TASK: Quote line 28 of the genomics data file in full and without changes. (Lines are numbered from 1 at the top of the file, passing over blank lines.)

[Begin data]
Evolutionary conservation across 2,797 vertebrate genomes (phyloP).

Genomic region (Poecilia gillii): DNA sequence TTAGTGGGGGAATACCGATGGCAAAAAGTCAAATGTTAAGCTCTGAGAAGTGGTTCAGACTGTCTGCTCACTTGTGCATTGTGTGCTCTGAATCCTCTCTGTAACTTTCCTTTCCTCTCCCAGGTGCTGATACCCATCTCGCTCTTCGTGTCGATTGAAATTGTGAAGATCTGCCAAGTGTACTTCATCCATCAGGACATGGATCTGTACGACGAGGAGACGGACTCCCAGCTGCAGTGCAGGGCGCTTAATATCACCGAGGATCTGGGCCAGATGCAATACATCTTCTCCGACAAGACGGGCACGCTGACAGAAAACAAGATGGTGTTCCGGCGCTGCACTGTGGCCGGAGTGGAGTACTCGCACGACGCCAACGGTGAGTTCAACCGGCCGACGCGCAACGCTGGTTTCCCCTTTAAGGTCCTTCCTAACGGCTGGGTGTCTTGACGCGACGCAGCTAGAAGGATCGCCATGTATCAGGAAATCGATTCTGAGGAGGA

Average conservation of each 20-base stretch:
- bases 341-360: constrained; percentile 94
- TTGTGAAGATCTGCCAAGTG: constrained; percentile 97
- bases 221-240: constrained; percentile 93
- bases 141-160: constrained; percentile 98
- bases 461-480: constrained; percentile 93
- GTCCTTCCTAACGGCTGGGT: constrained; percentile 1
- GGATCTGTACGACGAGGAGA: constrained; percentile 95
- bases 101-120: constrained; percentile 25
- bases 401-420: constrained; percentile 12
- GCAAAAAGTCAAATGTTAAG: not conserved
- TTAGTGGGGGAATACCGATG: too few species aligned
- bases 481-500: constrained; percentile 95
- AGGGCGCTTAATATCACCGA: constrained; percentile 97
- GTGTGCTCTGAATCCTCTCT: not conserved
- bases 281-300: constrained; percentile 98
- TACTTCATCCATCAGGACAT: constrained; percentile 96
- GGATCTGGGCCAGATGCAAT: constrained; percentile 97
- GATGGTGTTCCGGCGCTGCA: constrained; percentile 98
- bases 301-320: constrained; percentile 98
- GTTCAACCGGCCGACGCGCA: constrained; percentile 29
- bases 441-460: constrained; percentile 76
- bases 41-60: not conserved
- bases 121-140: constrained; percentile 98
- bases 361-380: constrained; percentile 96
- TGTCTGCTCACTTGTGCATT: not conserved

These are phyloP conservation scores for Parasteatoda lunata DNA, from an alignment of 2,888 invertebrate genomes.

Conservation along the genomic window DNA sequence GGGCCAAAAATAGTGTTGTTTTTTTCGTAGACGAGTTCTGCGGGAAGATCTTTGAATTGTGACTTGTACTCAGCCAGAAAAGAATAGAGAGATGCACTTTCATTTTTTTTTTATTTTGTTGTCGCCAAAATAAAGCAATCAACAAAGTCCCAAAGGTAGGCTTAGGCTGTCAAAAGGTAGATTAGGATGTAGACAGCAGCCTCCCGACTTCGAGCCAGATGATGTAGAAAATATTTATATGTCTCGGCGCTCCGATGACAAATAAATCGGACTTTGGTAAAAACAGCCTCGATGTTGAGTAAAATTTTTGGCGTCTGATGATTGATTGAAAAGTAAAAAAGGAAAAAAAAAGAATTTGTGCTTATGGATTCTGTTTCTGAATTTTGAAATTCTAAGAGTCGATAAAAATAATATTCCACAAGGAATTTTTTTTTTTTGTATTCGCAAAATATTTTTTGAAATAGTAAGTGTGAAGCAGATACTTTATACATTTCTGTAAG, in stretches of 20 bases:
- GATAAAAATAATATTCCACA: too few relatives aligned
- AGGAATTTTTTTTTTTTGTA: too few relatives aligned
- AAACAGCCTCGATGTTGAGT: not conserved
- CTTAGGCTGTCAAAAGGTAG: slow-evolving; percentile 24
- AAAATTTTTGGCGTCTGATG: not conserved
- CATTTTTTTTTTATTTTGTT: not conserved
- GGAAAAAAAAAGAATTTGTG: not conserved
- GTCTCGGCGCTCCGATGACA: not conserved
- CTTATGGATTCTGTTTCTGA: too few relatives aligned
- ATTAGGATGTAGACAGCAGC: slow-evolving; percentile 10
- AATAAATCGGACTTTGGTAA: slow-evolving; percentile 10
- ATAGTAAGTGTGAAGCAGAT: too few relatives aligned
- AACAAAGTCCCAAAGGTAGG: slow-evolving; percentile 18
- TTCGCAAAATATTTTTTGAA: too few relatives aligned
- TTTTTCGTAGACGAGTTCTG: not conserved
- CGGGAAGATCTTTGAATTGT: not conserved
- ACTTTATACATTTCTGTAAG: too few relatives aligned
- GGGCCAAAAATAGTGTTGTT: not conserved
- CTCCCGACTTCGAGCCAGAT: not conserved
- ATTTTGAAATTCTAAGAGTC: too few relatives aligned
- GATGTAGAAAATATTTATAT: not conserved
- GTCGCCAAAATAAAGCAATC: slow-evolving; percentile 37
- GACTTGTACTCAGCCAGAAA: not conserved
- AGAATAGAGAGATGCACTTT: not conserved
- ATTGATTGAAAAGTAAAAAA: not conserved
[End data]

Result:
- TGTCTGCTCACTTGTGCATT: not conserved